- Measurables: 6-foot-8, 215 lbs, sophomore forward from Duke
- Key Stats: 16.1 points, 3.9 rebounds, 2.1 assists per game, 46 FG%, 42 3P% and 818 FT%
- Projected: Top 15
Matters to No One But Me …
Rodney Hood has already show great decision-making once in his college career — getting away from the infamous Renardo Sidney-led Mississippi State basketball team in favor of Duke. Instead of toiling as a talented player in a directionless program, Hood spent a year leading Duke’s scout team and educating his teammates on the merits of soul food before excelling on the court this season:
“They haven’t tried it, being from different places of the country, and they miss out on good food, so I just try to share it with them,” Hood said. “They still can’t get over the name, but if they tried the food, they’d like it.”
Junior guard Quinn Cook has had a plate.
Hood sat out last season as a transfer from Mississippi State, so while the Blue Devils played in the Bahamas over Thanksgiving break, he went home to Meridian, Miss.
Cook and Hood have been roommates the past two seasons and don’t exactly cook for themselves often. So Hood brought back to school his leftovers, which included an entree that was foreign to Cook.
“So I ate some chitterlings for the first time in my life,” said Cook, a Washington, D.C., native. “It was good. It was good.”
Fits with the Pistons because …
Picture this: a perimeter player who takes a lot of shots from 3-point range. This shouldn’t be hard — we’ve seen players doing this a lot this season. Only now picture those shots being A. good looks at the basket and B. going in.
Hood doesn’t just fill a need for the Pistons. He fills the most overwhelmingly glaring deficiency on the team as a great 3-point shooter who also happens to be 6-foot-8, meaning (if he adds a bit more strength) he has the ability to play small forward and provide competent floor spacing. He also runs the floor well, he’s athletic and, after playing this season next to star Jabari Parker, he’s comfortable contributing in a complementary role, meaning he could still get shots naturally while the Pistons run their offense through Greg Monroe or Andre Drummond next season. Or, if you’re a masochist, if they run it through Josh Smith and Brandon Jennings.
In addition to his shooting, Hood is smart, doesn’t turn the ball over much, can get a shot off the dribble and runs the floor and finishes well. All of those sound like the exact qualities the Pistons would want in a wing to complement their young bigs offensively.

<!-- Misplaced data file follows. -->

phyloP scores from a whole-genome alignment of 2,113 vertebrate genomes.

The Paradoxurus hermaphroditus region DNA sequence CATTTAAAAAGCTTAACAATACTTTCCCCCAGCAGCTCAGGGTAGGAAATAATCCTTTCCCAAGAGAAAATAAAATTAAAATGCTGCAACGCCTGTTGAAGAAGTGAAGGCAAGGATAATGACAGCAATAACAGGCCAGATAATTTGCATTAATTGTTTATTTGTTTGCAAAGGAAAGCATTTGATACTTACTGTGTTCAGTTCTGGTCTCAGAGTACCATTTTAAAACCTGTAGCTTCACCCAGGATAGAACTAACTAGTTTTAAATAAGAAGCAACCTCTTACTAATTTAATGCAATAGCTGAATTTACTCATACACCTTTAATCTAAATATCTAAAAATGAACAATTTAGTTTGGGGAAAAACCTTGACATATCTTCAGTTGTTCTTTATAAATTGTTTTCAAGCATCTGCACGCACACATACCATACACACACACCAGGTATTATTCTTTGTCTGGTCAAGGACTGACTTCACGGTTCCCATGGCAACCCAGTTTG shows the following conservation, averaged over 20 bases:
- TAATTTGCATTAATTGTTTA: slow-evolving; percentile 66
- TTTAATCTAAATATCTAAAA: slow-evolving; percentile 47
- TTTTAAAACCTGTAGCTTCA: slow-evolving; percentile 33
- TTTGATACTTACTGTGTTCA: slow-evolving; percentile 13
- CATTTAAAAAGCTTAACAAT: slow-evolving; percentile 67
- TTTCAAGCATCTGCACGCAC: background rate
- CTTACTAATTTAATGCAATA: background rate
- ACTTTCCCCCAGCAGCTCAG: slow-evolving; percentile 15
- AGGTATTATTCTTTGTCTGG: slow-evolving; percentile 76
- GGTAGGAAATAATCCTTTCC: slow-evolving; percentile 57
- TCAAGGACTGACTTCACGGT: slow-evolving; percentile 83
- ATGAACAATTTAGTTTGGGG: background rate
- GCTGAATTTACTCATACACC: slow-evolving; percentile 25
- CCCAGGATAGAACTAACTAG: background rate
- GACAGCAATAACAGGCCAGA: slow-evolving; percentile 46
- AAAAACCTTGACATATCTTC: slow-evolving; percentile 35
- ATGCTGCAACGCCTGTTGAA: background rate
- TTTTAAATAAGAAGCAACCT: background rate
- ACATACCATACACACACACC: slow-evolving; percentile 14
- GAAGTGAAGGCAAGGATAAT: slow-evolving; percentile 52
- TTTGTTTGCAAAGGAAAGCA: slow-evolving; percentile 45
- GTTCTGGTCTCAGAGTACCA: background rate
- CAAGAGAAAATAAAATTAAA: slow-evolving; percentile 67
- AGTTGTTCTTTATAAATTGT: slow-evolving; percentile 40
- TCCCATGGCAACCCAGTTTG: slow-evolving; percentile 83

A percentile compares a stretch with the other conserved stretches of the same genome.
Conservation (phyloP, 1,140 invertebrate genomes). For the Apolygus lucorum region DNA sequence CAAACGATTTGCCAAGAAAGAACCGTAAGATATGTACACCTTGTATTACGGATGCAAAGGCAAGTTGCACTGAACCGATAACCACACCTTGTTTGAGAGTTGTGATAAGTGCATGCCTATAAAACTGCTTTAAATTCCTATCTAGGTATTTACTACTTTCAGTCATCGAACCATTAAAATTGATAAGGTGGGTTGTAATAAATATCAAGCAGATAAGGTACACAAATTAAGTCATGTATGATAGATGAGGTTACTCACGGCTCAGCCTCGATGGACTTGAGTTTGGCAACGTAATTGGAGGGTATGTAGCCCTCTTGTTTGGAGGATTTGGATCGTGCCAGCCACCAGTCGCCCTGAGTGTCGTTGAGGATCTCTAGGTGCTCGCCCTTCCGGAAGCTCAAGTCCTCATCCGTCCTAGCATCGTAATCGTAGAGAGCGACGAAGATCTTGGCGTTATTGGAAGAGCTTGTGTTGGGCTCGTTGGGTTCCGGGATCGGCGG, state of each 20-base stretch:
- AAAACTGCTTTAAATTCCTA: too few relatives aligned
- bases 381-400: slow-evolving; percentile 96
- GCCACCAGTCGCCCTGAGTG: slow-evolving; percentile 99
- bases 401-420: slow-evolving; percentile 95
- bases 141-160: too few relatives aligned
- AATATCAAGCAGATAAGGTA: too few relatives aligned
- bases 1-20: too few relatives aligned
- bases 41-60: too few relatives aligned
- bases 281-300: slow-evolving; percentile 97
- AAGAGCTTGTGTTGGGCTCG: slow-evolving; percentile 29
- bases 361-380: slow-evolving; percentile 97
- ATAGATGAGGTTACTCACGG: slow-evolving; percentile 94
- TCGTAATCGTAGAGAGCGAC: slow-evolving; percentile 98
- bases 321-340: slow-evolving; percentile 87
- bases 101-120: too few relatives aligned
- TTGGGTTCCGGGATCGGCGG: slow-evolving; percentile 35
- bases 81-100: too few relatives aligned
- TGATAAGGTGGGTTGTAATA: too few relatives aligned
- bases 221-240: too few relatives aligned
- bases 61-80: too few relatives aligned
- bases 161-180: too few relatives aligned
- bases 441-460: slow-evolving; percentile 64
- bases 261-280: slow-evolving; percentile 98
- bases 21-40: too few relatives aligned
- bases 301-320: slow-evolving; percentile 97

Doesn’t fit with the Pistons because …
Hood’s biggest question mark is on defense. He’s part of a Duke team that was not particularly good on defense this season. He’s tall and athletic enough to potentially improve on that end (although Draftexpress points out that Hood doesn’t have long arms), particularly if Drummond can add “not biting on all the pump fakes ever” to his arsenal and Monroe can add “moving feet on defense” to his next season. He’s also not particularly strong yet, so some of the league’s bigger wings could bully him.
Hood also plays with a laid back demeanor. That’s not necessarily a bad thing, but for a Pistons team that frequently for … oh … five years or so now … has played with little to no intensity, it would be nice to come out of this draft with a player who adds a little fire to their lineup.
From the Experts
Hood is a little more one-dimensional, but his great size for his position and effortless stroke from long range have earned him a lot of fans in the late lottery to mid-first round.
Hood is generally an efficient player offensively, as he takes what the defense gives him and rarely looks out of control. He’s a solid straight-line ball-handler, particularly attacking closeouts, but was also given some ball-handling responsibilities in the half-court. Duke relied primarily on small-ball lineups this year, with Hood seeing a good amount of minutes at the power forward position, where he can be very effective as a mismatch threat against slower collegiate big men, particularly with the terrific spacing his team displayed. 32.5% of his offense came off isolation plays and on the pick and roll, even if it remains to be seen how much of a shot-creator he’ll be in the NBA when he’s asked to move down one or two positions and is guarded by legit wing defenders.